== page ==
DIE WELT (Germany), TIMES OF ISRAEL (Israel)
BERLIN - What does a German tourist do in Bali when his wallet gets stolen? He goes right away for help to the German consulate in Denpasar, the capital of the Indonesian island. But an Israeli in the same bind has a problem: Indonesia does not recognize Israel as a state, so there is no Israeli embassy in the capital of Jakarta, and no consulate in Denpasar.
But soon, with an agreement set to be signed between the Israeli and German governments, an Israeli citizen in such a predicament in Indonesia -- and perhaps dozens of other countries that don't recognize Israel -- will be able go to the German consulate, reports Die Welt.
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Israeli passport - soaproot
The German Ministry for Foreign Affairs confirmed to Die Welt that final negotations are taking place in Jeruslaem to seal an agreement to provide consular assistance to Israelis in countries where Israel is not a recognized state. "Details and modalities still have to be worked out," the source added.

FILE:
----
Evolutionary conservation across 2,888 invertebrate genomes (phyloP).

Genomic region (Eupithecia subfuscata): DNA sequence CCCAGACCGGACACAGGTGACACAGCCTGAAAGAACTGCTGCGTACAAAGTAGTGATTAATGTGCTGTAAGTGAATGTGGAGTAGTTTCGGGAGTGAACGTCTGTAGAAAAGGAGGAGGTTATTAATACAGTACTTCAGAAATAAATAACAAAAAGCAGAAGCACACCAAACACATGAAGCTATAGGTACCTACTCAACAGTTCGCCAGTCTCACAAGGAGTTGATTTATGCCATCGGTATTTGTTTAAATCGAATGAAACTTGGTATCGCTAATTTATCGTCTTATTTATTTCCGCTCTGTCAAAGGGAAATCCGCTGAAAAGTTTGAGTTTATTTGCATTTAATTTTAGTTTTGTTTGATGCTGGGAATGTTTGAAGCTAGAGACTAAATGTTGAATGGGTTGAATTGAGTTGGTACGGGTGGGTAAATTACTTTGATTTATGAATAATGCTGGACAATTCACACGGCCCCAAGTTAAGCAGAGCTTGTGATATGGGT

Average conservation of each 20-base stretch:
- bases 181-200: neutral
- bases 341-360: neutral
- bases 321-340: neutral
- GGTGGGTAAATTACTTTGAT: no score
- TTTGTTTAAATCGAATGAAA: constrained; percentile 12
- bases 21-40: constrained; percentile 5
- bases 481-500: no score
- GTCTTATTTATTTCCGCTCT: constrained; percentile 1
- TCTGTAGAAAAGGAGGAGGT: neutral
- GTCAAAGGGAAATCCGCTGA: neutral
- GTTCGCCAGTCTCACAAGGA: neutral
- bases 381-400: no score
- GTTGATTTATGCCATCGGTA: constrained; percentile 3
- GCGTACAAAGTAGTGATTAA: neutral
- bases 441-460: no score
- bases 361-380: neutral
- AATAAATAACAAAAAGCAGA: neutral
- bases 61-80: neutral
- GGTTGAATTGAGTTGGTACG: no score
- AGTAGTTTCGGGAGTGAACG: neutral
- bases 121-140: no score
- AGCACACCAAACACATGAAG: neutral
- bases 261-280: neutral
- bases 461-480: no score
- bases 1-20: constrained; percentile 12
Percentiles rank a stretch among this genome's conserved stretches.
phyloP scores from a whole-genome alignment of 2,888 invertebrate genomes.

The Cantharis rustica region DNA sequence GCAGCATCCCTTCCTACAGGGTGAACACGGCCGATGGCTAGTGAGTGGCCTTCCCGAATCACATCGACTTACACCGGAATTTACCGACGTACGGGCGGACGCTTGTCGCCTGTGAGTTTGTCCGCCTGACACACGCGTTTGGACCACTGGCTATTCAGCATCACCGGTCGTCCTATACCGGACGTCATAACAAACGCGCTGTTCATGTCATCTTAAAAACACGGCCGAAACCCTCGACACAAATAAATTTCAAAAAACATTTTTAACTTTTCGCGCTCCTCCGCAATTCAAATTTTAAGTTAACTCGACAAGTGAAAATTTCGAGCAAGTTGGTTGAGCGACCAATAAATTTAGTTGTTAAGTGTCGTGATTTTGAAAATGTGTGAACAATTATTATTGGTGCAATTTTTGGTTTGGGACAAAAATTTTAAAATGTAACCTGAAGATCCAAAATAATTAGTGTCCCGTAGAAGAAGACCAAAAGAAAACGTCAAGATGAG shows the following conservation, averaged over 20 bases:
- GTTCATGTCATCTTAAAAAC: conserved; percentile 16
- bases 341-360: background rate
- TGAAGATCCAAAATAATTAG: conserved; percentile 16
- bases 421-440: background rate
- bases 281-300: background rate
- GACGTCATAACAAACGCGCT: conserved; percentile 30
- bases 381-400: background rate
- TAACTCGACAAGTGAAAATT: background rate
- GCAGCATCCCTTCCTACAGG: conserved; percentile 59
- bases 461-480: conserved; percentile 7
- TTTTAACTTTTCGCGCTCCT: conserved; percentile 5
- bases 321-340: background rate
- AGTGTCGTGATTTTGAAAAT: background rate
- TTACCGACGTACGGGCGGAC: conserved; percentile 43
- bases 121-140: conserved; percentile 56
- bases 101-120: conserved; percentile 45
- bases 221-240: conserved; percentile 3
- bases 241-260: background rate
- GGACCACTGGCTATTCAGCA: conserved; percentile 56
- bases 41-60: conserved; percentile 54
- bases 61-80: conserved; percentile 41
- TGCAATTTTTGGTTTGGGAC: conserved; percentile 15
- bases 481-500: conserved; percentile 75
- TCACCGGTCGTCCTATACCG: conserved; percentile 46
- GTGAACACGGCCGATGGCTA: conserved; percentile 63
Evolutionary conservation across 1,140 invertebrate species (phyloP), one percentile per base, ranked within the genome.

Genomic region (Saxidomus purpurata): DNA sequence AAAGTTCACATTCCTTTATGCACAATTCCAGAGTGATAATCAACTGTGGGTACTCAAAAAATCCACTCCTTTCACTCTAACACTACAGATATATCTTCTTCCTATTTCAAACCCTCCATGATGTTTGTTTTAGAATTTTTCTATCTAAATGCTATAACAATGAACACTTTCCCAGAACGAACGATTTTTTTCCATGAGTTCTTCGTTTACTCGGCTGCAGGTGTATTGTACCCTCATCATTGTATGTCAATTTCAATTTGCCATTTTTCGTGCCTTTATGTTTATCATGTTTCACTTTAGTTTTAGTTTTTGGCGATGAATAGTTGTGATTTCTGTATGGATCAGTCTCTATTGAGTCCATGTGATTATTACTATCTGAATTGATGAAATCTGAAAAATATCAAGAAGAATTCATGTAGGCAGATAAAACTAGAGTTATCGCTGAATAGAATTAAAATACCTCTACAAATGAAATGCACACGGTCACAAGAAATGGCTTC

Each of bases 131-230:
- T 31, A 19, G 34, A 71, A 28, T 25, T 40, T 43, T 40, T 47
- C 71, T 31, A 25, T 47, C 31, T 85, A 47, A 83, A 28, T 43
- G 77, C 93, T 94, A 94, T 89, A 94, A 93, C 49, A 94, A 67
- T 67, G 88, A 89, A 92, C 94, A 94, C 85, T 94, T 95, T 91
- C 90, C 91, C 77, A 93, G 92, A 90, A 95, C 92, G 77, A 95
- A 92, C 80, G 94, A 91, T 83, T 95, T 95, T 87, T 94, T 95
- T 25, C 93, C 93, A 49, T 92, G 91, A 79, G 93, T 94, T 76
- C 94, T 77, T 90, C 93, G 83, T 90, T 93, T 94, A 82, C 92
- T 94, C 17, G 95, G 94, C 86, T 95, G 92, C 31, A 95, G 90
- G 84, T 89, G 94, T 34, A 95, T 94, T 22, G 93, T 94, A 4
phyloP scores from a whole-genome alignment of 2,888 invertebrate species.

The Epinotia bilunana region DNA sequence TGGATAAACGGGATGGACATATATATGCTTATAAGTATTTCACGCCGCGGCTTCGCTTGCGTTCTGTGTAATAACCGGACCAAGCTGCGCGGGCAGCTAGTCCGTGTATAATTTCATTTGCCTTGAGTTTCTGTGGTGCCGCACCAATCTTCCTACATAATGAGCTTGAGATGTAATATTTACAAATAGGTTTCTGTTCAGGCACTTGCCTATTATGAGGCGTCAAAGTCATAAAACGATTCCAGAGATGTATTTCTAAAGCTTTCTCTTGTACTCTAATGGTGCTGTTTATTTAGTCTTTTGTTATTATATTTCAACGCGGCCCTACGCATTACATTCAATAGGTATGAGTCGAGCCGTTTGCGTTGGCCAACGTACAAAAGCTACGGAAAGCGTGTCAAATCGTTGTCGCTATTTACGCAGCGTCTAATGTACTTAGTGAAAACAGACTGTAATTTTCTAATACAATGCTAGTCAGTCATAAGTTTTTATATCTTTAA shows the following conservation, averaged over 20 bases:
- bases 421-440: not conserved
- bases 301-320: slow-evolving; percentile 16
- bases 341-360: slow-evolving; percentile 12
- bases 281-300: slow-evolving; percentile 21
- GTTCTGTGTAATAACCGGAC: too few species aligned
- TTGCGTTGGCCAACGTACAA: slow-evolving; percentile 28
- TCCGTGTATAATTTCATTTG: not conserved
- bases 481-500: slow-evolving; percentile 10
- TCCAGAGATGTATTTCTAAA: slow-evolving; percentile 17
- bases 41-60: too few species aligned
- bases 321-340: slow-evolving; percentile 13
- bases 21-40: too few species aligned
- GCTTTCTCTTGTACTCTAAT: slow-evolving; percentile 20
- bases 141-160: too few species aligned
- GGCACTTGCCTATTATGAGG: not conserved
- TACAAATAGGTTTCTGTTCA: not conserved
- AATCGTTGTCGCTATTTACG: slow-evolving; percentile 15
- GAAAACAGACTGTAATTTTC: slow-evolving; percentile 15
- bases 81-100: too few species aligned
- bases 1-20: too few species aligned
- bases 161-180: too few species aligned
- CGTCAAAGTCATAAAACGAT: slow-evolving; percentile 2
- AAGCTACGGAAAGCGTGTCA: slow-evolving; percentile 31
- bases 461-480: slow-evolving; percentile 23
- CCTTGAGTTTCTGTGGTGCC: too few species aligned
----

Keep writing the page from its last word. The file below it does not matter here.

The agreement would take effect in 2015, to mark 50 years since the establishment of German-Israeli bilateral relations, the Times of Israel reported.
German diplomats have helped Israelis out in emergencies before, for example in a deadly ferry accident in Tanzania in the summer of 2012. Future help could range from helping very sick people get home, to emergency services for tourists whose identity documents, money or cell phones have been stolen. Further areas of cooperation could include services relating to prisoners or the deceased.
There is no doubt that the Israelis need such consular help: more than 30 countries don't accept Israeli passports, including most Arab countries, and several in Africa and Asia.